The heart strings of many student athletes had been pulled throughout 2020 as last year’s spring season, this past fall season and the upcoming winter season were partially or fully canceled. With no athletic director for the entirety of this academic year, many athletes were unsure what the future would hold. But on Dec. 21, Assistant Athletic Director for Student Athlete Success and Compliance Audrey Hester emailed spring athletes outlining plans to resume practices for the upcoming semester.
The decision came as coronavirus cases in Georgia continue to skyrocket. The University’s guidelines affect all Emory sports teams, but the specific onboarding process applies only to spring sports teams such as tennis, golf, baseball and track and field.
Student athletes who want to practice must complete an onboarding process that includes weekly COVID-19 testing, a course on safe practices and frequent medical exams. Practices will begin at the start of the semester with more small-group training and will eventually progress into full-team practices.
Junior pitcher Dylan Kahn said he believes athletes will follow health protocols after an abbreviated 2020 season left them yearning to play.
“I think everyone is going to be 100% committed to following the guidelines because we really want to play,” Kahn said. “That’s the most important thing to us. Last year, after getting cut short, we had a lot on our plates. We felt like we had a really good chance to do well, and now everybody is even hungrier this season.”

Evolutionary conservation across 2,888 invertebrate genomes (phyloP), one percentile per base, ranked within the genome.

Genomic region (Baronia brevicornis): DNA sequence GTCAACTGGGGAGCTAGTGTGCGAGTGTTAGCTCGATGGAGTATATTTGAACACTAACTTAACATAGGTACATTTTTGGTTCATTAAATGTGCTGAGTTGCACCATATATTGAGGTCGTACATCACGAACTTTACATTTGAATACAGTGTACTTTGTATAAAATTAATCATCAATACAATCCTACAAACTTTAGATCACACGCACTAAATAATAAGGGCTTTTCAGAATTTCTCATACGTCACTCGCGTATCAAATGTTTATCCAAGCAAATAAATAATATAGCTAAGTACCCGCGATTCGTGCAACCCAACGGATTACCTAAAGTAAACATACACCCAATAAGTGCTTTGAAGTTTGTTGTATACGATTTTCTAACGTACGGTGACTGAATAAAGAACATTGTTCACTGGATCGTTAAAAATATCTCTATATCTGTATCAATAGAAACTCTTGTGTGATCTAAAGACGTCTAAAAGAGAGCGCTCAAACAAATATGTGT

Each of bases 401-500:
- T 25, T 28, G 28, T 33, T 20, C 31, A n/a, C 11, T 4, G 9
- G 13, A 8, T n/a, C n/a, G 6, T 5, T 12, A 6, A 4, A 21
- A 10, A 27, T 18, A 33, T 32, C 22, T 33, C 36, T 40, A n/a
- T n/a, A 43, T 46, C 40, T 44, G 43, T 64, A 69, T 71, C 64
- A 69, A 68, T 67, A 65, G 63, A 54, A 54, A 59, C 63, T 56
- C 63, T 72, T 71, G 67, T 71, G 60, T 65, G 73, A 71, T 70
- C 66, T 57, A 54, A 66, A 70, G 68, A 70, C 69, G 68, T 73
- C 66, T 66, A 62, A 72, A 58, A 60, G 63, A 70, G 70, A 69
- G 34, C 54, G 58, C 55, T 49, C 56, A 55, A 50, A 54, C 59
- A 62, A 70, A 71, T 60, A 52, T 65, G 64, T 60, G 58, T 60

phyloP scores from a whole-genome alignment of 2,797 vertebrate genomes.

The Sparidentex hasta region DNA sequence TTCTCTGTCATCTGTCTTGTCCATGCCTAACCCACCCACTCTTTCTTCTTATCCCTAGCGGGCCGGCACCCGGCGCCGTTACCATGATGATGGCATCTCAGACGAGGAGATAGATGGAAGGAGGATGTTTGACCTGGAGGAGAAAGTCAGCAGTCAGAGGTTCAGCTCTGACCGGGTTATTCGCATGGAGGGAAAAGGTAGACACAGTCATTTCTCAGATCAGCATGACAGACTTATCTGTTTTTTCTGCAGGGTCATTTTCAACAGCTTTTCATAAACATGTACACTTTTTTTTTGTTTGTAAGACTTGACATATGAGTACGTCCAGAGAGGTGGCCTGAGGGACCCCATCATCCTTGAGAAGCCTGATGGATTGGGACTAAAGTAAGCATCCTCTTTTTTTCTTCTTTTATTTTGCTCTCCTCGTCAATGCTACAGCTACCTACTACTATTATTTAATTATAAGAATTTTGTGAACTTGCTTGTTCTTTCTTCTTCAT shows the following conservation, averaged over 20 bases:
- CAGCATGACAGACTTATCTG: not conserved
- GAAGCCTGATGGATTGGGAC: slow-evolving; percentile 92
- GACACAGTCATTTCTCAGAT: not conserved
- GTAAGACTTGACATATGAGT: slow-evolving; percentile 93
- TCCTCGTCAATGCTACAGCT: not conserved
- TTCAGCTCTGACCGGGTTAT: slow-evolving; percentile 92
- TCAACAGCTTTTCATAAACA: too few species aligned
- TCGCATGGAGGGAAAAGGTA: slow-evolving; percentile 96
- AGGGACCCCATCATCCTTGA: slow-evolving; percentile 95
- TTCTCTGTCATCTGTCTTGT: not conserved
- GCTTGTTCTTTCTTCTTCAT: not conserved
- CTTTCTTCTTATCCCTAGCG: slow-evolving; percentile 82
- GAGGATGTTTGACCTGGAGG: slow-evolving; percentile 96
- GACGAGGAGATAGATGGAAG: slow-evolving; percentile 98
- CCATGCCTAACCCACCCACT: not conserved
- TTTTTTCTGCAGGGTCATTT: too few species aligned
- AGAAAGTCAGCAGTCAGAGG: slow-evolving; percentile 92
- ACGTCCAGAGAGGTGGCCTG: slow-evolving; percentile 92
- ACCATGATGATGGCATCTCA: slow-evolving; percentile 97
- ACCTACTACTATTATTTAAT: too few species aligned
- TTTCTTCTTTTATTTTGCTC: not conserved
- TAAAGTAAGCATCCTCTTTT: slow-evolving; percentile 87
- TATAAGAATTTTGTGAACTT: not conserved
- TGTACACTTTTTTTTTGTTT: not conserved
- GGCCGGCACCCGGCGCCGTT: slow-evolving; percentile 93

While the guidelines are a start, formal competition is still shrouded with ambiguity. Basing his expectation for the spring on the fall, men’s track and field long distance runner Jon Marcus, a junior, has stymied his optimism.
“At the very least, we can just do what we did in the fall,” Marcus said. “Whoever is around, we can meet up and train together in whatever capacity we can … My hope is that we can have a real season, have a conference meet and still send some people to nationals.”
Baseball head coach Mike Twardoski, like other coaches, said he is looking out for his players’ best interests. Twardoski is especially concerned with balancing the physical and mental health of his players, as well as preserving their love for the game.
“If we can do this safely, it is essential for us to fight to get those kids back on the field to compete because mentally, I know my baseball team is so depressed right now,” Twardoski said. “Again, always putting forth that we are in a pandemic, you can’t look past that — it’s a big part of the equation..”
The spring semester will be yet another unprecedented season. As Emory Athletics tackles a more “touch-and-go” COVID-19 plan, student athletes are still hoping for the best with a very uncertain future.
“We’ll take whatever is given to us right now,” Kahn said. “We just want to be able to get onto the field and get ready for the season. The mindset right now is just be prepared and be at our best — be the most prepared for when the time comes.”